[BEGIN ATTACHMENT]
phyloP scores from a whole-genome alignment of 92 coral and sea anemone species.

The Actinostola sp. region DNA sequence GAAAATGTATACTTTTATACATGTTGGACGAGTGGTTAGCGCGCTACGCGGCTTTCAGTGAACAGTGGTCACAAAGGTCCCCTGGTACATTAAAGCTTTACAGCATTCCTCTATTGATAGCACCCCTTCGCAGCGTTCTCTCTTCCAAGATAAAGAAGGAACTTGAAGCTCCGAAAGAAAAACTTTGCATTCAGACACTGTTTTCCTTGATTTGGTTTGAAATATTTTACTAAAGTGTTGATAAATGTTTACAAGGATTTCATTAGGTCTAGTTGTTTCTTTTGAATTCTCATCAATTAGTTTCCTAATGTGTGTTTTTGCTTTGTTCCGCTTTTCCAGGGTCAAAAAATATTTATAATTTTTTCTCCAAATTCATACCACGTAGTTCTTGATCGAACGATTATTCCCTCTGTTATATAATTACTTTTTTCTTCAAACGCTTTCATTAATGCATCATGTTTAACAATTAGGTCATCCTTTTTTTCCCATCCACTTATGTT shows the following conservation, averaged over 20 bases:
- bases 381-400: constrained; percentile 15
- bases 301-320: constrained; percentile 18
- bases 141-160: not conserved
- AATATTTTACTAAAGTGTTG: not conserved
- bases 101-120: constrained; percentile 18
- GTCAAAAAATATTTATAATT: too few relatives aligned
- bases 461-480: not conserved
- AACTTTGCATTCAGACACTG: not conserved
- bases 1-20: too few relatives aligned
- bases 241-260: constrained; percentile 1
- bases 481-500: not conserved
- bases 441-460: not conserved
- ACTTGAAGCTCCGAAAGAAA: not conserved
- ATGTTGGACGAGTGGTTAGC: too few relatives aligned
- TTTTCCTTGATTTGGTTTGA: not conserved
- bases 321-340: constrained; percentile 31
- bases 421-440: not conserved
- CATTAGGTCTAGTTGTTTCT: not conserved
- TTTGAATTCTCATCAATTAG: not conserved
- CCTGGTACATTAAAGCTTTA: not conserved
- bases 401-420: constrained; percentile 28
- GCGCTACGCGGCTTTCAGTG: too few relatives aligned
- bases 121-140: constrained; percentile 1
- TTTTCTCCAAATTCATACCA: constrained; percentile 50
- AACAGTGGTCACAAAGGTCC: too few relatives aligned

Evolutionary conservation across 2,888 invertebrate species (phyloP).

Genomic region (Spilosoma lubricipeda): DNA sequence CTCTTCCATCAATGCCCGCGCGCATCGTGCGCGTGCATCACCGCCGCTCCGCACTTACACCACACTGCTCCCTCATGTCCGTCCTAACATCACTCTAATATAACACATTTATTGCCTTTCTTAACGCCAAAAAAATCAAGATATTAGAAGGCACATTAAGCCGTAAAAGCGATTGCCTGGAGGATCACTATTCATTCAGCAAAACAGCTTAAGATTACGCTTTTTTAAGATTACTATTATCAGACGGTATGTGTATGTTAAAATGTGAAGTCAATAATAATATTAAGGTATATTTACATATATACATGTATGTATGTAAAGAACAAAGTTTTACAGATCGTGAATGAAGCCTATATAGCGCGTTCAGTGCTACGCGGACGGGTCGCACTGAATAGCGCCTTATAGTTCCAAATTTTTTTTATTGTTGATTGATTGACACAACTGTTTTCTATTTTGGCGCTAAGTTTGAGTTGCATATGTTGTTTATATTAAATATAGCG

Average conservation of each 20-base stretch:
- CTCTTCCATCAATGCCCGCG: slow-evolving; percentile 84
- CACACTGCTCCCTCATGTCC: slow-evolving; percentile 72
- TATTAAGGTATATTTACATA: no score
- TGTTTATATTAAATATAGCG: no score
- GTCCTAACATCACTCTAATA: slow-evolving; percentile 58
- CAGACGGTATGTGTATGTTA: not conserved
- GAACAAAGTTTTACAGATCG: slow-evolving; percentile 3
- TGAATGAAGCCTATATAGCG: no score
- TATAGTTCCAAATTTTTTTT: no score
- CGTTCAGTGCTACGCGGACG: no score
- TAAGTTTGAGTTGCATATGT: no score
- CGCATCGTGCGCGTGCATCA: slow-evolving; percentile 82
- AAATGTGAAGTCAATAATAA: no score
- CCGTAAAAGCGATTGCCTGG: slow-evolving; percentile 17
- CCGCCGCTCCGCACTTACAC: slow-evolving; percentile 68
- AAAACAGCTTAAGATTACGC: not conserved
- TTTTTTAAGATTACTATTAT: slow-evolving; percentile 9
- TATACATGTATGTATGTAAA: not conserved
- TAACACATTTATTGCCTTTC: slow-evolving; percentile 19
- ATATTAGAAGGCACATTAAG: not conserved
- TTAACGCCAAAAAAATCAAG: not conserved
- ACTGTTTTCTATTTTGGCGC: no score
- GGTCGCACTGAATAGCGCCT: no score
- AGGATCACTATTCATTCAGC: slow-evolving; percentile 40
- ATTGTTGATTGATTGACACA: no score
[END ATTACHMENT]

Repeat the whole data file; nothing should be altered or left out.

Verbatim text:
phyloP scores from a whole-genome alignment of 92 coral and sea anemone species.

The Actinostola sp. region DNA sequence GAAAATGTATACTTTTATACATGTTGGACGAGTGGTTAGCGCGCTACGCGGCTTTCAGTGAACAGTGGTCACAAAGGTCCCCTGGTACATTAAAGCTTTACAGCATTCCTCTATTGATAGCACCCCTTCGCAGCGTTCTCTCTTCCAAGATAAAGAAGGAACTTGAAGCTCCGAAAGAAAAACTTTGCATTCAGACACTGTTTTCCTTGATTTGGTTTGAAATATTTTACTAAAGTGTTGATAAATGTTTACAAGGATTTCATTAGGTCTAGTTGTTTCTTTTGAATTCTCATCAATTAGTTTCCTAATGTGTGTTTTTGCTTTGTTCCGCTTTTCCAGGGTCAAAAAATATTTATAATTTTTTCTCCAAATTCATACCACGTAGTTCTTGATCGAACGATTATTCCCTCTGTTATATAATTACTTTTTTCTTCAAACGCTTTCATTAATGCATCATGTTTAACAATTAGGTCATCCTTTTTTTCCCATCCACTTATGTT shows the following conservation, averaged over 20 bases:
- bases 381-400: constrained; percentile 15
- bases 301-320: constrained; percentile 18
- bases 141-160: not conserved
- AATATTTTACTAAAGTGTTG: not conserved
- bases 101-120: constrained; percentile 18
- GTCAAAAAATATTTATAATT: too few relatives aligned
- bases 461-480: not conserved
- AACTTTGCATTCAGACACTG: not conserved
- bases 1-20: too few relatives aligned
- bases 241-260: constrained; percentile 1
- bases 481-500: not conserved
- bases 441-460: not conserved
- ACTTGAAGCTCCGAAAGAAA: not conserved
- ATGTTGGACGAGTGGTTAGC: too few relatives aligned
- TTTTCCTTGATTTGGTTTGA: not conserved
- bases 321-340: constrained; percentile 31
- bases 421-440: not conserved
- CATTAGGTCTAGTTGTTTCT: not conserved
- TTTGAATTCTCATCAATTAG: not conserved
- CCTGGTACATTAAAGCTTTA: not conserved
- bases 401-420: constrained; percentile 28
- GCGCTACGCGGCTTTCAGTG: too few relatives aligned
- bases 121-140: constrained; percentile 1
- TTTTCTCCAAATTCATACCA: constrained; percentile 50
- AACAGTGGTCACAAAGGTCC: too few relatives aligned

Evolutionary conservation across 2,888 invertebrate species (phyloP).

Genomic region (Spilosoma lubricipeda): DNA sequence CTCTTCCATCAATGCCCGCGCGCATCGTGCGCGTGCATCACCGCCGCTCCGCACTTACACCACACTGCTCCCTCATGTCCGTCCTAACATCACTCTAATATAACACATTTATTGCCTTTCTTAACGCCAAAAAAATCAAGATATTAGAAGGCACATTAAGCCGTAAAAGCGATTGCCTGGAGGATCACTATTCATTCAGCAAAACAGCTTAAGATTACGCTTTTTTAAGATTACTATTATCAGACGGTATGTGTATGTTAAAATGTGAAGTCAATAATAATATTAAGGTATATTTACATATATACATGTATGTATGTAAAGAACAAAGTTTTACAGATCGTGAATGAAGCCTATATAGCGCGTTCAGTGCTACGCGGACGGGTCGCACTGAATAGCGCCTTATAGTTCCAAATTTTTTTTATTGTTGATTGATTGACACAACTGTTTTCTATTTTGGCGCTAAGTTTGAGTTGCATATGTTGTTTATATTAAATATAGCG

Average conservation of each 20-base stretch:
- CTCTTCCATCAATGCCCGCG: slow-evolving; percentile 84
- CACACTGCTCCCTCATGTCC: slow-evolving; percentile 72
- TATTAAGGTATATTTACATA: no score
- TGTTTATATTAAATATAGCG: no score
- GTCCTAACATCACTCTAATA: slow-evolving; percentile 58
- CAGACGGTATGTGTATGTTA: not conserved
- GAACAAAGTTTTACAGATCG: slow-evolving; percentile 3
- TGAATGAAGCCTATATAGCG: no score
- TATAGTTCCAAATTTTTTTT: no score
- CGTTCAGTGCTACGCGGACG: no score
- TAAGTTTGAGTTGCATATGT: no score
- CGCATCGTGCGCGTGCATCA: slow-evolving; percentile 82
- AAATGTGAAGTCAATAATAA: no score
- CCGTAAAAGCGATTGCCTGG: slow-evolving; percentile 17
- CCGCCGCTCCGCACTTACAC: slow-evolving; percentile 68
- AAAACAGCTTAAGATTACGC: not conserved
- TTTTTTAAGATTACTATTAT: slow-evolving; percentile 9
- TATACATGTATGTATGTAAA: not conserved
- TAACACATTTATTGCCTTTC: slow-evolving; percentile 19
- ATATTAGAAGGCACATTAAG: not conserved
- TTAACGCCAAAAAAATCAAG: not conserved
- ACTGTTTTCTATTTTGGCGC: no score
- GGTCGCACTGAATAGCGCCT: no score
- AGGATCACTATTCATTCAGC: slow-evolving; percentile 40
- ATTGTTGATTGATTGACACA: no score